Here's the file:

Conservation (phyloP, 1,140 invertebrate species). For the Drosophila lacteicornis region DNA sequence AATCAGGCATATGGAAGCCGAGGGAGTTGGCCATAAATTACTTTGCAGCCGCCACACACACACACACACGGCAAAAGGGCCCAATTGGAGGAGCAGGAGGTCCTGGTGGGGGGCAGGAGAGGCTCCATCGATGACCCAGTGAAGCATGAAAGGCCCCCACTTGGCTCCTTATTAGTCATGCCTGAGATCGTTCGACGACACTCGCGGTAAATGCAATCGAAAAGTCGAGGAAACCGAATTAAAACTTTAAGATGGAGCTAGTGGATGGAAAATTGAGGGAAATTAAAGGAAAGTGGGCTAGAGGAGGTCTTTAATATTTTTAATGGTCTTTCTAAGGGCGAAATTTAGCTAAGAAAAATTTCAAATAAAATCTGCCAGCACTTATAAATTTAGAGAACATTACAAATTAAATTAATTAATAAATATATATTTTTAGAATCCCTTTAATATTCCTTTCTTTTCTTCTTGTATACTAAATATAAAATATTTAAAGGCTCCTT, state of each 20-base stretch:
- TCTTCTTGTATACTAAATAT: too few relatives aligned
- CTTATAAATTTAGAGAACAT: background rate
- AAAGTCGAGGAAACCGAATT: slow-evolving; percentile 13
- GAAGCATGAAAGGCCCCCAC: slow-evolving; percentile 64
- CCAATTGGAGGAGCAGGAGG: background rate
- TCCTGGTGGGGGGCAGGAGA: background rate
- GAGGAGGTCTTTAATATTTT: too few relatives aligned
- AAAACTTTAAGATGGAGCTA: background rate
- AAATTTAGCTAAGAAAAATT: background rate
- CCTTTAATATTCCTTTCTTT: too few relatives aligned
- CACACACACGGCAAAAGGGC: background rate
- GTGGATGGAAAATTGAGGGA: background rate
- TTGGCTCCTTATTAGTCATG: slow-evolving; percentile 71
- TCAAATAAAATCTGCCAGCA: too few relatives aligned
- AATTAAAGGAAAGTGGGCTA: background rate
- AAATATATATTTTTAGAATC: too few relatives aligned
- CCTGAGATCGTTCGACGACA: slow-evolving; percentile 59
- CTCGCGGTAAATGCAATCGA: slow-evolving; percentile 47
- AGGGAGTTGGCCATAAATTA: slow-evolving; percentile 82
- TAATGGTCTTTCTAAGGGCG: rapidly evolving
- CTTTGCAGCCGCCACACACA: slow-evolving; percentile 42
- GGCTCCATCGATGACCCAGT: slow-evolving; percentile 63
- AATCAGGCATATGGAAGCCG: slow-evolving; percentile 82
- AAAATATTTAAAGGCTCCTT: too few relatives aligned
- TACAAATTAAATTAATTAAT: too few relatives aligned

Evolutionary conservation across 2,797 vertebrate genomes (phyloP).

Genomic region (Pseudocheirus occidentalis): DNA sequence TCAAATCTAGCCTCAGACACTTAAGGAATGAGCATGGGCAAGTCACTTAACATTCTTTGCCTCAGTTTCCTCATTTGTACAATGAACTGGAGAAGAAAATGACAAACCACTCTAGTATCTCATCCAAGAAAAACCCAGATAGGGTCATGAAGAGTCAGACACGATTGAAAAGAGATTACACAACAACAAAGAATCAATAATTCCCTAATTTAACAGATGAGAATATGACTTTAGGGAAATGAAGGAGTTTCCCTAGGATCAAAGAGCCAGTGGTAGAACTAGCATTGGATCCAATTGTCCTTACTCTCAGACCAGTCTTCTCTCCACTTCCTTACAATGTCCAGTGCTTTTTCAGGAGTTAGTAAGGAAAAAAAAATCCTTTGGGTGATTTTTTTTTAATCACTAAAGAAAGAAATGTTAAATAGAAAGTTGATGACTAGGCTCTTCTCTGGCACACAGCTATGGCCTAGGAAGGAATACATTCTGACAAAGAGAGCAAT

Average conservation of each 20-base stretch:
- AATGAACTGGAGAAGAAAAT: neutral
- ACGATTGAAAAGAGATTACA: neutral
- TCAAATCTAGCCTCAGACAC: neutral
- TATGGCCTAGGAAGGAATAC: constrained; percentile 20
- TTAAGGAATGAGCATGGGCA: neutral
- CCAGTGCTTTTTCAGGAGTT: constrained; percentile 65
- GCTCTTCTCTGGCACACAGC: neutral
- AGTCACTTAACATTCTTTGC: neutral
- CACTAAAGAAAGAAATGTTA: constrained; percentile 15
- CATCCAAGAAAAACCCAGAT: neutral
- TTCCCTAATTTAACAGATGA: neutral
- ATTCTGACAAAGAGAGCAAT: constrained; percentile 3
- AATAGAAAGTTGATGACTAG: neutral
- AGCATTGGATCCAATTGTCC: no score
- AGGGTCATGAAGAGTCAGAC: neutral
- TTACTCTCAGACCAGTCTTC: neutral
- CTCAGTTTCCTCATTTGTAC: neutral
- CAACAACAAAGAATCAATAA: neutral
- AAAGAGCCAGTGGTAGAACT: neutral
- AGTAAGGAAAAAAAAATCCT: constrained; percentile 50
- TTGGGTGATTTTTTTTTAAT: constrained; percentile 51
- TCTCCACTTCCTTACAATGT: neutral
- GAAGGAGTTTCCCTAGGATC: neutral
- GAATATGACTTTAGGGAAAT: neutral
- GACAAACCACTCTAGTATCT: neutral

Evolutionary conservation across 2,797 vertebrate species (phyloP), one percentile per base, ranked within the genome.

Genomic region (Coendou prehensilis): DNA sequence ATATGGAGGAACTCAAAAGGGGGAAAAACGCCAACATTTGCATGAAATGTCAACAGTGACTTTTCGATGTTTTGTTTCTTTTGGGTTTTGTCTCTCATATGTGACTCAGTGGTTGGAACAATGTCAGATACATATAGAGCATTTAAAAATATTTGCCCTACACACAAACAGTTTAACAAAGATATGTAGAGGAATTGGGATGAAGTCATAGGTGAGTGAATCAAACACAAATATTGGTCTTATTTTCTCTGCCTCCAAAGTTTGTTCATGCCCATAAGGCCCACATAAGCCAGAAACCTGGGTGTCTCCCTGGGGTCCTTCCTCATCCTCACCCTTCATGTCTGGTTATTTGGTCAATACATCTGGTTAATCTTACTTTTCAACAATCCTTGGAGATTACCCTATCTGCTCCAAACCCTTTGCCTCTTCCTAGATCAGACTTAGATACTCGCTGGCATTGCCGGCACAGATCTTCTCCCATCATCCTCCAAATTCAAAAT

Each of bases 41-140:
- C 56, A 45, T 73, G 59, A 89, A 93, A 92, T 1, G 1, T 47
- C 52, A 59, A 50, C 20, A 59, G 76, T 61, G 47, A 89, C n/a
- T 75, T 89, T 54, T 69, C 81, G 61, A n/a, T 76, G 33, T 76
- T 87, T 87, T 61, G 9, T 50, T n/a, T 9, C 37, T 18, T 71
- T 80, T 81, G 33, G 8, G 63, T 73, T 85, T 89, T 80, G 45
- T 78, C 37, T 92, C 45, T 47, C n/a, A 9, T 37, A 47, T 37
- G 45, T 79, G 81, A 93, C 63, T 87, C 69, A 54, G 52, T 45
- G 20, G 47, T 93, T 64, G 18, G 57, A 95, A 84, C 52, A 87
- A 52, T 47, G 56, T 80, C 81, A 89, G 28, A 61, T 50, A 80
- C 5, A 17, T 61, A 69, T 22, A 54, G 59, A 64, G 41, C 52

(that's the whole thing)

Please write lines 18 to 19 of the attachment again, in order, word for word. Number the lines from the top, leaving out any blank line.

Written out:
- CCTGAGATCGTTCGACGACA: slow-evolving; percentile 59
- CTCGCGGTAAATGCAATCGA: slow-evolving; percentile 47